Dear Grand County friends,
A quick note to introduce ourselves: Just a few weeks ago, some friends and colleagues partnered with the faith community, county nonprofits and public health to recruit and mobilize a group of citizen volunteers to respond to the coronavirus health crisis in Grand County. That’s how the Grand County Outbreak of Kindness was born.
The Grand County Outbreak of Kindness aims to help close the gap and increase capacity where there are needs regarding accessing food or services, and to make simple grocery deliveries or errand runs to those at risk who need to stay home. Here is what we do:
- Reach out to and assist people 60+ or medically at risk and unable to leave their homes with basic errands and shopping. (Yes, we will deliver!)
- Recruit and train a volunteer force on behalf of Grand County and report to public health and the Joint Incident Command
- Share relevant, accurate local health information with our network
- Promote and support agencies that combat hunger and sudden food insecurity, and provide food sharing opportunities each Saturday at 1 pm in various locations around the county when other services are closed. (Big Shooters, Kremmling; St. John’s, Granby; Rural Health Network, Hot Sulphur Springs; Church of the Eternal Hills, Tabernash; Grand Mountain Bank, Fraser; and Fontenot’s, Winter Park)
Our intake volunteers will be trained to refer inquiries to the appropriate services in our county as needed.
Need assistance? Deliveries? CONTACT US: firstname.lastname@example.org (970) 363-6460
If you’re able, we need you to amplify our message within your community and join us. Please share our contact information and services with your staff, team, clients or anyone in your sphere of influence who might need them.
- Support us with donations of food or $ (payable to Grand County Rural Health Network/Outbreak of Kindness)
- Follow us on Facebook and invite your network to do the same.
- Spread the word throughout your personal, recreational, neighborhood, professional, and faith-based networks, *especially* to those who should be socially isolating and are reluctant to ask for help.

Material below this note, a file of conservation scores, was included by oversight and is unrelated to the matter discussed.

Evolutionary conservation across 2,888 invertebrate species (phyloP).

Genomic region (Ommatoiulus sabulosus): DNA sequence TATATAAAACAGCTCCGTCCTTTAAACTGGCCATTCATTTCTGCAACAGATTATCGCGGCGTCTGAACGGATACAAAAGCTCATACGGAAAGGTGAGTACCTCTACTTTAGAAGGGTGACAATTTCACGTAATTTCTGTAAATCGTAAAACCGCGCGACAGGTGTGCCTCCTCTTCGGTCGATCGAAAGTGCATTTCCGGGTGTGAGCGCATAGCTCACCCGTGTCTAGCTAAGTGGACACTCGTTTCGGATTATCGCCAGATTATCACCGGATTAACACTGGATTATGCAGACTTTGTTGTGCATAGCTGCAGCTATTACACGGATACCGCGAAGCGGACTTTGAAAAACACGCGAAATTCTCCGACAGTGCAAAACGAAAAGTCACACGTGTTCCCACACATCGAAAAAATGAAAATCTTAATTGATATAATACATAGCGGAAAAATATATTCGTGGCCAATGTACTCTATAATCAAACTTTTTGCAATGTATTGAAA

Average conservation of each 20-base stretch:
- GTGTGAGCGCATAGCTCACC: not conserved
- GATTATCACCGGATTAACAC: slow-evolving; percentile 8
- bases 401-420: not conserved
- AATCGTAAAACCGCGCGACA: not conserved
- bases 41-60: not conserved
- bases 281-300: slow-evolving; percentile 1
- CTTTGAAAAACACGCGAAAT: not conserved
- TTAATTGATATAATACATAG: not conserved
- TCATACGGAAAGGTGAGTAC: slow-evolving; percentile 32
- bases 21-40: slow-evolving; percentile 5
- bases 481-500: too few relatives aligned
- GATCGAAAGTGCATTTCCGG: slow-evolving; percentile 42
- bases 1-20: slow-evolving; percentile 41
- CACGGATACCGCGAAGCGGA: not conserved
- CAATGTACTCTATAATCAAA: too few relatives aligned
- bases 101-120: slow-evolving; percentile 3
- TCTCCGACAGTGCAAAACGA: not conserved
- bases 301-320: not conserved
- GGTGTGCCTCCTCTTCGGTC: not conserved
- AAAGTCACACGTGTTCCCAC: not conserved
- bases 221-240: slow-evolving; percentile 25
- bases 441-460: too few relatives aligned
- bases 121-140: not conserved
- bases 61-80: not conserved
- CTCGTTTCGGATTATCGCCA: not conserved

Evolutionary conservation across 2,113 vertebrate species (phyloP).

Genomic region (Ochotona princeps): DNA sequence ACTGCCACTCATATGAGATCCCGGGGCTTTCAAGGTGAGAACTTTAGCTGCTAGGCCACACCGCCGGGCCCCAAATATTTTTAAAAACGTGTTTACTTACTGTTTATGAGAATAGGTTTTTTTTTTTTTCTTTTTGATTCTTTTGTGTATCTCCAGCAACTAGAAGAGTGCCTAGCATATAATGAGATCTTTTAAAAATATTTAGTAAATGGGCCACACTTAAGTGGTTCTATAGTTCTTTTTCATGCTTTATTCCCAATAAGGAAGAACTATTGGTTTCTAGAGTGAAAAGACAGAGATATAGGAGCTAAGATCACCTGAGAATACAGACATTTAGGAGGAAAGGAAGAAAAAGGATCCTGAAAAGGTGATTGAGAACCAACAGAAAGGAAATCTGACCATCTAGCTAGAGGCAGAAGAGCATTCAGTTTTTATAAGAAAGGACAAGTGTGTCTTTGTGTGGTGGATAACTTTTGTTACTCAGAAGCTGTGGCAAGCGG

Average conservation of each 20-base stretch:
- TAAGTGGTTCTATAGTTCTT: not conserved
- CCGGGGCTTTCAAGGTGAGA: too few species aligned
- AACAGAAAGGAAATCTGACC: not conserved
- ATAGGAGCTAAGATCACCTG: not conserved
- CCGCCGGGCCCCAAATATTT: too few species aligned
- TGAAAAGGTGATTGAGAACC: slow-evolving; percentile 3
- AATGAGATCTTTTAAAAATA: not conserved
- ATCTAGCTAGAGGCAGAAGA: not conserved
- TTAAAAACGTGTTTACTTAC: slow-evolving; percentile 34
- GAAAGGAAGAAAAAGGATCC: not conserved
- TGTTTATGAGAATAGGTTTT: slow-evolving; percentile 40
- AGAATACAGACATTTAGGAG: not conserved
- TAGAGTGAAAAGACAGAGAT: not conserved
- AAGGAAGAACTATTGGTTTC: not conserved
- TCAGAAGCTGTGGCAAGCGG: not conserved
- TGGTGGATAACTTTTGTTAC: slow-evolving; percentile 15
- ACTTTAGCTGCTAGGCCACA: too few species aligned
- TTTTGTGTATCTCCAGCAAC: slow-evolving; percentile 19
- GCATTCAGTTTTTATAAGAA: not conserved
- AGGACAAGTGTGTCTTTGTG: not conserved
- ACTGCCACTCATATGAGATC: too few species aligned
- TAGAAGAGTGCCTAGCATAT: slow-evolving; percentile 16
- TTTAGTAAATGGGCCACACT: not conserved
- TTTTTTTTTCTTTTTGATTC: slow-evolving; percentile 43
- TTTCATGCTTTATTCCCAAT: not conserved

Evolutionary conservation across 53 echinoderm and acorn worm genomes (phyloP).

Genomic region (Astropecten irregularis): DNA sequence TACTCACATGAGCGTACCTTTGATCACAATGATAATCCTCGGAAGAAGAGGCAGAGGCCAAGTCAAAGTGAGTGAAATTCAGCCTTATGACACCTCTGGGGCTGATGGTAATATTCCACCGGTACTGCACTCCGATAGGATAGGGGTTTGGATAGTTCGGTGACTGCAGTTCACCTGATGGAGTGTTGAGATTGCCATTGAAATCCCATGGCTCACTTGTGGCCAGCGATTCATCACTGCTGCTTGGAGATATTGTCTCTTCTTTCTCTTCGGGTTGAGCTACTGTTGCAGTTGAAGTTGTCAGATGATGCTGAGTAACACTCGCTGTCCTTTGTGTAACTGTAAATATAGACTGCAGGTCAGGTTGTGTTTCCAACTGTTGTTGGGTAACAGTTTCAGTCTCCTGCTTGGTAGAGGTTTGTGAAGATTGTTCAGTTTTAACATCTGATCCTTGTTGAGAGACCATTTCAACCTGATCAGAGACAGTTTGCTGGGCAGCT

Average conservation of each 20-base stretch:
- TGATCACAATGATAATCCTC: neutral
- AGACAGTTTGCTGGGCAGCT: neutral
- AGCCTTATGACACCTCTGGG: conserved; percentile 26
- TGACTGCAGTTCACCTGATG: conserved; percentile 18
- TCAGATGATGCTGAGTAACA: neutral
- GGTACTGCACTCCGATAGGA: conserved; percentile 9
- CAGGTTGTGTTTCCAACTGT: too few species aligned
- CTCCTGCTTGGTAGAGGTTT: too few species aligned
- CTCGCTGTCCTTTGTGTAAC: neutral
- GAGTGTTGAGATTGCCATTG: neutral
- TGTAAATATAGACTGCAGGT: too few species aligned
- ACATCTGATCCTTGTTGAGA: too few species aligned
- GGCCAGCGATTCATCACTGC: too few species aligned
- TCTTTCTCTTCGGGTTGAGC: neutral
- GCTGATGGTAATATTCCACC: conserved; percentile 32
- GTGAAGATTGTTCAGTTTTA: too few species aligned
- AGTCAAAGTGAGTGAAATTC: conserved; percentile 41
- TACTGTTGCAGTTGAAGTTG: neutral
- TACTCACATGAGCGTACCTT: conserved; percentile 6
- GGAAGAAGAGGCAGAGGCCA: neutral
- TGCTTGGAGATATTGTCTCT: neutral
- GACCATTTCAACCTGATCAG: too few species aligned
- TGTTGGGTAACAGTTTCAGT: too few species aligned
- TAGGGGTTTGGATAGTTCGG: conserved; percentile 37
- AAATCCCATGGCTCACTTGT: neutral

We’re here for each other; we’ll be here when we all come through this. Thank you for your service to the community in these difficult times, and for helping spread the word.
Grand County Outbreak of Kindness
Mr. DiGirolamo, words and labels can have severe consequences. They can fuel the hate, fears, prejudices, and actions of misguided people. Vilifying groups of people on the basis of their immutable characteristics, such as race, religion, ethnicity, sexual orientation or gender identity, often inspires or is a precursor to violence. In the U.S., since Trump promoted labeling Covid-19 as the “Chinese” virus, there have been over 2,000 reported cases of verbal and physical attacks on Asian Americans. How many more attacks have or will go unreported? Trump is clueless about the consequences of his rhetoric.
The Southern Poverty Law Center monitors domestic hate groups and other extremists (individuals) and exposes their activities to the public, the media and law enforcement. Currently they are tracking more than 1,600 extremist groups, about 22 in Colorado. These groups include the following categories: Ku Klux Klan, neo-Nazi, white nationalist, racist skinhead, Christian Identity (name only), neo-Confederates, black separatists, anti-immigrant, anti-LGBTQ, anti-Semitic, anti-Muslim, anti-government militias, and general hate. These organizations use words, labels and misinformation to build and reinforce their members’ hatred of the targeted group. Mr. DiGirolamo, please be more thoughtful about the rhetoric in your columns so that you are not sending dog-whistle reinforcement to such groups. Or is that your intent?
Regarding your inference that the names of diseases are often linked to initial locations, the Spanish Flu should be called the Kansas Flu. In the spring of 1918 over several days, soldiers at Fort Riley Kansas burned tons of manure, darkening the sky with smoke. Hundreds of soldiers came down with severe flu-like symptoms and 48 died. Then the sickness disappeared. Asymptomatically contagious soldiers spread this flu around the U.S. before being shipped to Europe with the 1 ½ million American soldiers sent to fight in WWI. In Europe this flu from America reactivated and devastatingly mutated, eventually affecting soldiers from all of the countries in battle and then populations around the world. Spain was neutral in WWI and its press was uncensored. Spanish journalists were the only ones reporting about the worldwide outbreak so the pandemic became known as the Spanish Flu. Mr. DiGirolamo, do your homework. You are entitled to your own opinions, but not your own facts.
Melinda McWilliams Fraser CO